5. 5. Requirements     •  A  requirement  is  defined  as  a  condiLon  or  capability  that   must  be  met  or  fulfilled  by  a  system  to  saLsfy  a  contract,   standard,  specificaLon,  or  other  formally  imposed   documents  (IEEE  Standard  610.12-­‐1990).   •  MarkeLng  Requirements   –  Express/Predict  the  customer's  wants  and  needs  for  the  product  or  service   –  Requires  soSer  skills,  analysis   –  Access  to  data  and  the  ability  to  quickly  test  and  adjust  to  market  changes   •  FuncLonal  Requirements   –  More  tradiLonal  occupaLonal  skills  (wireframes,  documentaLon,  etc.)  
  6. 6. Current  Performance  /  FoundaLonal  Metrics   •  Current  analyLcs  data   –  What  are  the  current  strengths  and  weaknesses  based  on  data  we  already  have   access  to?     –  Fix  what’s  broken,  but  don’t  break  what’s  currently  working.  e.g.  Don’t  break   current  SEO  and  referring  sources  of  traffic  (301  redirects).   –  (Insert  the  Lred  and  overused,  “throw-­‐out-­‐the-­‐baby-­‐with-­‐the-­‐bathwater”   idiomaLc  expression  here.)   •  Sales  /  Lead-­‐Conversion  Results   –  Are  there  clear  goals  and  points  of  conversion?  Is  it  working?   •  Install  Crazy  Egg  “Heat  Mapping”  SoSware   –  Visually  understand  user  behavior.  Visualize  the  user  experience.  
  7. 7. Crazy  Egg   Quickly  see  how  people  are  actually  using  your  site.  Invest  5  minutes  for  instant  customer  insight.  
  8. 8. Google   AnalyLcs   Site  Overlay  
  9. 9. Google  AnalyLcs   Provides  insight  into  your  current  website  traffic  and  markeLng  effecLveness.  
  10. 10. •  Install  Google’s   Webmaster  Tools   –  Site  VerificaLon   –  DiagnosLcs   –  Crawl  Stats   –  Site  Maps  
  11. 11. My  Process   •  CompeLLve  Analysis  and  Research   •  Usability  Review/Analysis   •  CreaLve  ExploraLon  &  Design  Development   •  ProducLon  Management  &  ImplementaLon   •  Search  Engine  OpLmizaLon   •  Outcome  EvaluaLon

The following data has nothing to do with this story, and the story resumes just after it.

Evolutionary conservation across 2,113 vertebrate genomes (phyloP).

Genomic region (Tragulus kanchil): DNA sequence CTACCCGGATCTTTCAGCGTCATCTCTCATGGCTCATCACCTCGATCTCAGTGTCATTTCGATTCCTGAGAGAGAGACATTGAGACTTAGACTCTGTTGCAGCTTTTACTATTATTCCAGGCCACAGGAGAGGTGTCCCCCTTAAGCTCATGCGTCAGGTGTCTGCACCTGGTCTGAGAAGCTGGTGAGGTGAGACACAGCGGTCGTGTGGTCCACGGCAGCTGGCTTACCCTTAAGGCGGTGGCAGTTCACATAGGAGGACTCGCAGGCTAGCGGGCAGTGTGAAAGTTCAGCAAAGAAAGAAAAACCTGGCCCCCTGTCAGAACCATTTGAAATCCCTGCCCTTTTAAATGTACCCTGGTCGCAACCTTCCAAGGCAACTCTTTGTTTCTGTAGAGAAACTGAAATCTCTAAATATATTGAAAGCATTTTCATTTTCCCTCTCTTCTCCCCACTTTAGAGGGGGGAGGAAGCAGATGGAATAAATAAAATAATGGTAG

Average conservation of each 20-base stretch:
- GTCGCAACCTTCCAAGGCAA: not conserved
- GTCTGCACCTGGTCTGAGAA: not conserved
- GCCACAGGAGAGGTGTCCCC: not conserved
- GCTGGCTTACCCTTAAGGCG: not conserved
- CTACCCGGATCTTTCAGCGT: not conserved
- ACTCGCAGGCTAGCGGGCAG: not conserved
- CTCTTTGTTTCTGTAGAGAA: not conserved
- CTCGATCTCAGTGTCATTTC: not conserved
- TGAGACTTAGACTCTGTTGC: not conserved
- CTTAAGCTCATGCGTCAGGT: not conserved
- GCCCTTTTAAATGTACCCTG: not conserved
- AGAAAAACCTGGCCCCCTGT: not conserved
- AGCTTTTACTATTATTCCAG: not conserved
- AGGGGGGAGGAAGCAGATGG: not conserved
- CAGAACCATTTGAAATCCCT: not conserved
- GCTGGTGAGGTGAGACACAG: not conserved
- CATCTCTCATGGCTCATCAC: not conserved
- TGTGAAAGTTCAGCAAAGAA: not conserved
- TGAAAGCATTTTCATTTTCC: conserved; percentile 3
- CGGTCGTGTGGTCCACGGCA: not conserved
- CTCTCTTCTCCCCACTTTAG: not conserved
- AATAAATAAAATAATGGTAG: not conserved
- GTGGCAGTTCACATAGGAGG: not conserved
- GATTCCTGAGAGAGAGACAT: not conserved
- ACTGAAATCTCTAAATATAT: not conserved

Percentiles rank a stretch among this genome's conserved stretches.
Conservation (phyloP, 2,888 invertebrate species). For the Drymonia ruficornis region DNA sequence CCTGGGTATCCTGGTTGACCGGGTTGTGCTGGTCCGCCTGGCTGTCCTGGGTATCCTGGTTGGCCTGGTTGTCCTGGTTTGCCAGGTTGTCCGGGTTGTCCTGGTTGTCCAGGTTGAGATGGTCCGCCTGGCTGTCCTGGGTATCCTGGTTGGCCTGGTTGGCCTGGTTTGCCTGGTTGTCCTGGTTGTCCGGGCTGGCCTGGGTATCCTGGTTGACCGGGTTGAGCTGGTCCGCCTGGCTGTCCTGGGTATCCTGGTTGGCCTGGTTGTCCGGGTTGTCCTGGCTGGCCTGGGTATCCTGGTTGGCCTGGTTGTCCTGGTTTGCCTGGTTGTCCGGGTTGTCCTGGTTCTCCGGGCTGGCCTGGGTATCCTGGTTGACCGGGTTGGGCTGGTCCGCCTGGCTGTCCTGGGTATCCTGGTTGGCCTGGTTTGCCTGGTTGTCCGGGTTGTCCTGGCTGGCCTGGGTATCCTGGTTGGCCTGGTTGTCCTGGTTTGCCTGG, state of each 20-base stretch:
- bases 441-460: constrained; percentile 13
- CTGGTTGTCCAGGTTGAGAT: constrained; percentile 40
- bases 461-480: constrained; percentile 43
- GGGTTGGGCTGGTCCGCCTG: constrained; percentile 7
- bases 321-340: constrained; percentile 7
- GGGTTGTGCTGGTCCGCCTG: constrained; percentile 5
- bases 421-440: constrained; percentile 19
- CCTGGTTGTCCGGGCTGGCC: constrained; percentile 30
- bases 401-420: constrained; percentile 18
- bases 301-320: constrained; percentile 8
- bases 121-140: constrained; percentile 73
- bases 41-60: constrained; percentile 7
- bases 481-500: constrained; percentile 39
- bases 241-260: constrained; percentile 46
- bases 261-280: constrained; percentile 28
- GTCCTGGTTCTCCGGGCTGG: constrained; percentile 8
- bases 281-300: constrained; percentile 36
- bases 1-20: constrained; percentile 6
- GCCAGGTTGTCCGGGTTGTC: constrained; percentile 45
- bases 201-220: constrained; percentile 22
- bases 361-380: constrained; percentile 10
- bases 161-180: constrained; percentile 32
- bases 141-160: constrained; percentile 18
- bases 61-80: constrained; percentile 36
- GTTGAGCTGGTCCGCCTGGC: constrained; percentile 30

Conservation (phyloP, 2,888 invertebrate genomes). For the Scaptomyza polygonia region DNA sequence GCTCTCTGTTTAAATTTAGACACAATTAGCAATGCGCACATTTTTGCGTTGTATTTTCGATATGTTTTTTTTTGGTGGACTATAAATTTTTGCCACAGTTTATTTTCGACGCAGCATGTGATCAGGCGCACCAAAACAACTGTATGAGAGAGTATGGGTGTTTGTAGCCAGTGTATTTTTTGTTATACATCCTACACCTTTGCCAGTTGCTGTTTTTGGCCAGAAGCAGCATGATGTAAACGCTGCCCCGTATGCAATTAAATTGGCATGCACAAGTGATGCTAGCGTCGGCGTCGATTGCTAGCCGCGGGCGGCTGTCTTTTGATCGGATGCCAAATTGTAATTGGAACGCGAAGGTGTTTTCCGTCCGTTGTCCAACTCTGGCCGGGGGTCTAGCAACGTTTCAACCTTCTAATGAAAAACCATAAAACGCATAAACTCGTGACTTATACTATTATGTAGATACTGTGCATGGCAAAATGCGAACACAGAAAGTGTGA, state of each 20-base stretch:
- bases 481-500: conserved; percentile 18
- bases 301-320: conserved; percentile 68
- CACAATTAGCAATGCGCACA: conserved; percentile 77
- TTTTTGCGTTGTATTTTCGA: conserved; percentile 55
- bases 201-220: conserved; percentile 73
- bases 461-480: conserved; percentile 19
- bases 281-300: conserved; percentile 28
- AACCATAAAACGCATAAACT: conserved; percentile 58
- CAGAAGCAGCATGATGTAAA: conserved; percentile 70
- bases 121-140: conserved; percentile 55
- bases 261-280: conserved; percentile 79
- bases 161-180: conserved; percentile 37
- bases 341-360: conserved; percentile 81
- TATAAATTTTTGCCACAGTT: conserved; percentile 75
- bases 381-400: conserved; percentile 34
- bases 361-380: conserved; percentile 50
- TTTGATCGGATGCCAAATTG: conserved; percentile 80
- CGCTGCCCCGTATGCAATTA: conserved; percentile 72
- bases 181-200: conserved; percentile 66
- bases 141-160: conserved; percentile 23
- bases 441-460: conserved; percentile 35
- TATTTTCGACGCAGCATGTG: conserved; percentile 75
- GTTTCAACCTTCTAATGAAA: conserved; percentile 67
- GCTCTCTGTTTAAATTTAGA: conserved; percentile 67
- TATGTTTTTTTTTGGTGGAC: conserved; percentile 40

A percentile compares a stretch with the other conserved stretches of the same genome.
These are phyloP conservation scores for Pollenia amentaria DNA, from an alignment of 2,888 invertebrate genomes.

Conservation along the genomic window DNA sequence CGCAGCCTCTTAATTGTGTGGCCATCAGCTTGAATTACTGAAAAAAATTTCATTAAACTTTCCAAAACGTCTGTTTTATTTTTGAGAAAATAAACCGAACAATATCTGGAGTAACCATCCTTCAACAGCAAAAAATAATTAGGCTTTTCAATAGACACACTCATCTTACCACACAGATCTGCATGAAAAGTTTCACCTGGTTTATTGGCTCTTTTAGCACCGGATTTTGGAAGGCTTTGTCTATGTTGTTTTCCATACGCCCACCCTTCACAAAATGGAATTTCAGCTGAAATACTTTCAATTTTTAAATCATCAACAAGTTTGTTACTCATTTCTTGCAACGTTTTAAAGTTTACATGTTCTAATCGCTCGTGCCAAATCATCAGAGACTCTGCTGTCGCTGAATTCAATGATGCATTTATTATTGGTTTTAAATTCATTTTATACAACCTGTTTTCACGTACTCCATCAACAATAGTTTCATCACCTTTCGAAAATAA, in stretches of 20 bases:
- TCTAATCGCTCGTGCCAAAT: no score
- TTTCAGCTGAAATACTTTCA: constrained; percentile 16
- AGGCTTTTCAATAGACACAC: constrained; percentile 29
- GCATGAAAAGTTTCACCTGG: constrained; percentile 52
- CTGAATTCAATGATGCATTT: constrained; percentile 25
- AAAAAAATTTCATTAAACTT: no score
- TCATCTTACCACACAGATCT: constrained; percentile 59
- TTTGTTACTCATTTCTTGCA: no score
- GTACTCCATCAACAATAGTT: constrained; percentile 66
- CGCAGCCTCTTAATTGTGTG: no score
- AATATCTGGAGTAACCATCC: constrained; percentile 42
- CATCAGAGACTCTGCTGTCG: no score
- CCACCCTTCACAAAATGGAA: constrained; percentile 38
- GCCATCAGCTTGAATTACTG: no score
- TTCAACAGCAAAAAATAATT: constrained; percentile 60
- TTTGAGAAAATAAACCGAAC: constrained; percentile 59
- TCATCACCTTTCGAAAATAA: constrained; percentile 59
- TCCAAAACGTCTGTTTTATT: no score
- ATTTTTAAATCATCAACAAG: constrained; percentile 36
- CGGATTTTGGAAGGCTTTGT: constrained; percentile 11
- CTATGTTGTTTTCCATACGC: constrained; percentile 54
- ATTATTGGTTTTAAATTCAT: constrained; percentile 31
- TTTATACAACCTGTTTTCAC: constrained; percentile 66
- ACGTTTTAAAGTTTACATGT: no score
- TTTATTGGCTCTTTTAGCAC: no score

12. 12. CompeLLve  Analysis  &  Research     •  Great  design  starts  by  understanding  the  problem   •  Basic  analysis  of  the  current  business  landscape     •  Understand  the  demographic   –  Get  into  their  heads.  Create  personas.  What  would  “Jane”  do?   –  Design  a  site  for  “Bob”  and  “Jane”  and  people  like  them,  and  not  your  CEO.   •  Analyze  compeLtor’s  relaLve  strengths  and  weaknesses   –  Compile  a  “wish-­‐list”.  E.g.  “If  we  had  a  million  dollars,  we’d  like  to….”   –  It  doesn't  all  have  to  be  done  at  once…you  just  have  to  plan  for  it.  
  13. 13. Usability  Review/Analysis     •  Analyze  navigaLonal  schemes  and  link  structures   –  A  user-­‐centered  approach  which  translate  users’  navigaLonal  requirements   into  system  representaLons   •  Ease  of  use  is  vital  to  success   –  The  goal  is  increased  user  producLvity   •  Sepng  and  meeLng  user  expectaLons   –  Users  are  on  a  mission     •  “Don’t  Make  Me  Think”  –Steve  Krug   –  Usability  tesLng  on  10  cents  a  day  
  14. 14. CreaLve  ExploraLon   •  Begins  the  problem  solving  process   •  Start  developing  ideas  to  visually  express  the  core  message   •  What’s  the  “big”  idea?     •  Pixel-­‐perfect  Prototypes  (The  Apple  Method)     •  Refine.  Rinse,  wash,  repeat.  Complete.  
  15. 15. Prototype  Example   •  Pixel-­‐Perfect   •  Photoshop  Layers  for   easy  manipulaLon   •  Client-­‐owned   •  WYSIWYG  
  16. 16. ProducLon  &  ImplementaLon     •  Execute  on  the  final  design   –  Approved  prototype  is  turned  into  a  fully  funcLonal  website   •  XHTML  /  JavaScript  /  CSS   –  Separate  structure  from  design   •  Search  Engine  OpLmizaLon   –  Based  on  compeLLve  analysis  data   •  Browser  TesLng   –  Firefox  3+,  Safari  4+,  Internet  Explorer  7+  on  PC,  Mac,  SmartPhones